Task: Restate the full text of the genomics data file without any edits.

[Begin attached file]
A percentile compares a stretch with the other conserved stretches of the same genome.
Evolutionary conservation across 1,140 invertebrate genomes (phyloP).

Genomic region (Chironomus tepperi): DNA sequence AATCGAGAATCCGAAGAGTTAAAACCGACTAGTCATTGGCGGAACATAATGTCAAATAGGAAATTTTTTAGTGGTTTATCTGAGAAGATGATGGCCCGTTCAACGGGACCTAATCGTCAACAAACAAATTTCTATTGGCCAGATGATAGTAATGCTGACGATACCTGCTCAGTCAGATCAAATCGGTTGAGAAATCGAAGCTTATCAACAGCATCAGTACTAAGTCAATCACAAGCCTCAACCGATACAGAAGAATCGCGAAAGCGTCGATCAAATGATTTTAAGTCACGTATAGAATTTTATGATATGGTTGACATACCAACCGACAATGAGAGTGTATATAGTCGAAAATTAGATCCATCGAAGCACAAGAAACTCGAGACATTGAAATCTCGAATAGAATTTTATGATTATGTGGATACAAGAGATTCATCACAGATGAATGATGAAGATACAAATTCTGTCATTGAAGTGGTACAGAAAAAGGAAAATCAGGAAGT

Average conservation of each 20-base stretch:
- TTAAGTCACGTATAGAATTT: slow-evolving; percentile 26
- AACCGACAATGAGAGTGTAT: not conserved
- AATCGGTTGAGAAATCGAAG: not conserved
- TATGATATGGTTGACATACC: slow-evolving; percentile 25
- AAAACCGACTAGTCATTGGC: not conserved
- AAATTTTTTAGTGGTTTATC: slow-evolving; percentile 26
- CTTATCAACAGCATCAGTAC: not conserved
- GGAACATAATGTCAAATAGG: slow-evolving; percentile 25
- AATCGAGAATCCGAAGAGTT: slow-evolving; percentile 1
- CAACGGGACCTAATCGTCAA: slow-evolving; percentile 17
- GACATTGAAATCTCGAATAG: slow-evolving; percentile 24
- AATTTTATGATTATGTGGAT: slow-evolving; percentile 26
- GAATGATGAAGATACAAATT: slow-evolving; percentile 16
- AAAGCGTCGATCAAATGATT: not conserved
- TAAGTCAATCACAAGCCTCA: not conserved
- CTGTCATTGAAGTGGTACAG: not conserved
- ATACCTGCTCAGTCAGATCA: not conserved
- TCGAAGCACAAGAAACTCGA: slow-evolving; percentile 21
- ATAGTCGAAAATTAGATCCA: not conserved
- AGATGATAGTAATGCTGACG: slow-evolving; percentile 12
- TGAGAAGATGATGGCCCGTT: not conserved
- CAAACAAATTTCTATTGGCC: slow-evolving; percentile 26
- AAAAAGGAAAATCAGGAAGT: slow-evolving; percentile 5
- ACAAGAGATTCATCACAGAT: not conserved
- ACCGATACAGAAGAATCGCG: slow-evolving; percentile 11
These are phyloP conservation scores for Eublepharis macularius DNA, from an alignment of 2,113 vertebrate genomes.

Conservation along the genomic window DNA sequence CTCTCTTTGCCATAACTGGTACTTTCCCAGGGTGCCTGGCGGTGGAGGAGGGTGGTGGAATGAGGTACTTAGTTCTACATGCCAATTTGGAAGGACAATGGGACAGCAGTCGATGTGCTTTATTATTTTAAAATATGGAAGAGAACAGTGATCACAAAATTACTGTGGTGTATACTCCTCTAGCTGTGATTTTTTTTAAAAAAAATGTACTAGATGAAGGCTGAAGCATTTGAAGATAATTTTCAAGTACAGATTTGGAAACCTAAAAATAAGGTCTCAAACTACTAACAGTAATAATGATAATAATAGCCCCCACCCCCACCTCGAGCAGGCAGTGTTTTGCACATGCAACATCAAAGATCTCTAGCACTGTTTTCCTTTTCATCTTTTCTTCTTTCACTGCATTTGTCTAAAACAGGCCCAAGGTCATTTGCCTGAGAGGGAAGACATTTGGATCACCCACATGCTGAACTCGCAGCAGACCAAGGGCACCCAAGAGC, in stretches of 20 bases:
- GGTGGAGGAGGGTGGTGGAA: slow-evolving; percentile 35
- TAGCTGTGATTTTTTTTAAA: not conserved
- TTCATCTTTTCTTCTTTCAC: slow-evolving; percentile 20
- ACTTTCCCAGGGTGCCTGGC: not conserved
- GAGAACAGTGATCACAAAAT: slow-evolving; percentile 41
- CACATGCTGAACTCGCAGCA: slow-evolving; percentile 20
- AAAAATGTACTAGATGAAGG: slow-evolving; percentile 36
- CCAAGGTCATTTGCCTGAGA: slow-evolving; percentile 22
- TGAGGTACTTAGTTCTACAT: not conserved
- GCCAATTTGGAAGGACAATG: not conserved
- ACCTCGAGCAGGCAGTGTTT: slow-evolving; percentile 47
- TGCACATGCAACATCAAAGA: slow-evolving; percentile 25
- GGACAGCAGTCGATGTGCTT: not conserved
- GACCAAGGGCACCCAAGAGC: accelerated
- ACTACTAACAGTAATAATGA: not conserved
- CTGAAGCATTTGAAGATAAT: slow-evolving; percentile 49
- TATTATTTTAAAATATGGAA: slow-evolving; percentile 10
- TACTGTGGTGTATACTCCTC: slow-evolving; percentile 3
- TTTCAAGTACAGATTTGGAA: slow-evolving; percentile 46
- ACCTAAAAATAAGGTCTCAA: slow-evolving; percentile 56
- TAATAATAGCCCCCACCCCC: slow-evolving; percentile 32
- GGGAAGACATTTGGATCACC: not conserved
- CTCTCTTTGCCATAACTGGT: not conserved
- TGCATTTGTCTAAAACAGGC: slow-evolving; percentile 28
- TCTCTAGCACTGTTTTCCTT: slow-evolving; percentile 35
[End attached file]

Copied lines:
A percentile compares a stretch with the other conserved stretches of the same genome.
Evolutionary conservation across 1,140 invertebrate genomes (phyloP).

Genomic region (Chironomus tepperi): DNA sequence AATCGAGAATCCGAAGAGTTAAAACCGACTAGTCATTGGCGGAACATAATGTCAAATAGGAAATTTTTTAGTGGTTTATCTGAGAAGATGATGGCCCGTTCAACGGGACCTAATCGTCAACAAACAAATTTCTATTGGCCAGATGATAGTAATGCTGACGATACCTGCTCAGTCAGATCAAATCGGTTGAGAAATCGAAGCTTATCAACAGCATCAGTACTAAGTCAATCACAAGCCTCAACCGATACAGAAGAATCGCGAAAGCGTCGATCAAATGATTTTAAGTCACGTATAGAATTTTATGATATGGTTGACATACCAACCGACAATGAGAGTGTATATAGTCGAAAATTAGATCCATCGAAGCACAAGAAACTCGAGACATTGAAATCTCGAATAGAATTTTATGATTATGTGGATACAAGAGATTCATCACAGATGAATGATGAAGATACAAATTCTGTCATTGAAGTGGTACAGAAAAAGGAAAATCAGGAAGT

Average conservation of each 20-base stretch:
- TTAAGTCACGTATAGAATTT: slow-evolving; percentile 26
- AACCGACAATGAGAGTGTAT: not conserved
- AATCGGTTGAGAAATCGAAG: not conserved
- TATGATATGGTTGACATACC: slow-evolving; percentile 25
- AAAACCGACTAGTCATTGGC: not conserved
- AAATTTTTTAGTGGTTTATC: slow-evolving; percentile 26
- CTTATCAACAGCATCAGTAC: not conserved
- GGAACATAATGTCAAATAGG: slow-evolving; percentile 25
- AATCGAGAATCCGAAGAGTT: slow-evolving; percentile 1
- CAACGGGACCTAATCGTCAA: slow-evolving; percentile 17
- GACATTGAAATCTCGAATAG: slow-evolving; percentile 24
- AATTTTATGATTATGTGGAT: slow-evolving; percentile 26
- GAATGATGAAGATACAAATT: slow-evolving; percentile 16
- AAAGCGTCGATCAAATGATT: not conserved
- TAAGTCAATCACAAGCCTCA: not conserved
- CTGTCATTGAAGTGGTACAG: not conserved
- ATACCTGCTCAGTCAGATCA: not conserved
- TCGAAGCACAAGAAACTCGA: slow-evolving; percentile 21
- ATAGTCGAAAATTAGATCCA: not conserved
- AGATGATAGTAATGCTGACG: slow-evolving; percentile 12
- TGAGAAGATGATGGCCCGTT: not conserved
- CAAACAAATTTCTATTGGCC: slow-evolving; percentile 26
- AAAAAGGAAAATCAGGAAGT: slow-evolving; percentile 5
- ACAAGAGATTCATCACAGAT: not conserved
- ACCGATACAGAAGAATCGCG: slow-evolving; percentile 11
These are phyloP conservation scores for Eublepharis macularius DNA, from an alignment of 2,113 vertebrate genomes.

Conservation along the genomic window DNA sequence CTCTCTTTGCCATAACTGGTACTTTCCCAGGGTGCCTGGCGGTGGAGGAGGGTGGTGGAATGAGGTACTTAGTTCTACATGCCAATTTGGAAGGACAATGGGACAGCAGTCGATGTGCTTTATTATTTTAAAATATGGAAGAGAACAGTGATCACAAAATTACTGTGGTGTATACTCCTCTAGCTGTGATTTTTTTTAAAAAAAATGTACTAGATGAAGGCTGAAGCATTTGAAGATAATTTTCAAGTACAGATTTGGAAACCTAAAAATAAGGTCTCAAACTACTAACAGTAATAATGATAATAATAGCCCCCACCCCCACCTCGAGCAGGCAGTGTTTTGCACATGCAACATCAAAGATCTCTAGCACTGTTTTCCTTTTCATCTTTTCTTCTTTCACTGCATTTGTCTAAAACAGGCCCAAGGTCATTTGCCTGAGAGGGAAGACATTTGGATCACCCACATGCTGAACTCGCAGCAGACCAAGGGCACCCAAGAGC, in stretches of 20 bases:
- GGTGGAGGAGGGTGGTGGAA: slow-evolving; percentile 35
- TAGCTGTGATTTTTTTTAAA: not conserved
- TTCATCTTTTCTTCTTTCAC: slow-evolving; percentile 20
- ACTTTCCCAGGGTGCCTGGC: not conserved
- GAGAACAGTGATCACAAAAT: slow-evolving; percentile 41
- CACATGCTGAACTCGCAGCA: slow-evolving; percentile 20
- AAAAATGTACTAGATGAAGG: slow-evolving; percentile 36
- CCAAGGTCATTTGCCTGAGA: slow-evolving; percentile 22
- TGAGGTACTTAGTTCTACAT: not conserved
- GCCAATTTGGAAGGACAATG: not conserved
- ACCTCGAGCAGGCAGTGTTT: slow-evolving; percentile 47
- TGCACATGCAACATCAAAGA: slow-evolving; percentile 25
- GGACAGCAGTCGATGTGCTT: not conserved
- GACCAAGGGCACCCAAGAGC: accelerated
- ACTACTAACAGTAATAATGA: not conserved
- CTGAAGCATTTGAAGATAAT: slow-evolving; percentile 49
- TATTATTTTAAAATATGGAA: slow-evolving; percentile 10
- TACTGTGGTGTATACTCCTC: slow-evolving; percentile 3
- TTTCAAGTACAGATTTGGAA: slow-evolving; percentile 46
- ACCTAAAAATAAGGTCTCAA: slow-evolving; percentile 56
- TAATAATAGCCCCCACCCCC: slow-evolving; percentile 32
- GGGAAGACATTTGGATCACC: not conserved
- CTCTCTTTGCCATAACTGGT: not conserved
- TGCATTTGTCTAAAACAGGC: slow-evolving; percentile 28
- TCTCTAGCACTGTTTTCCTT: slow-evolving; percentile 35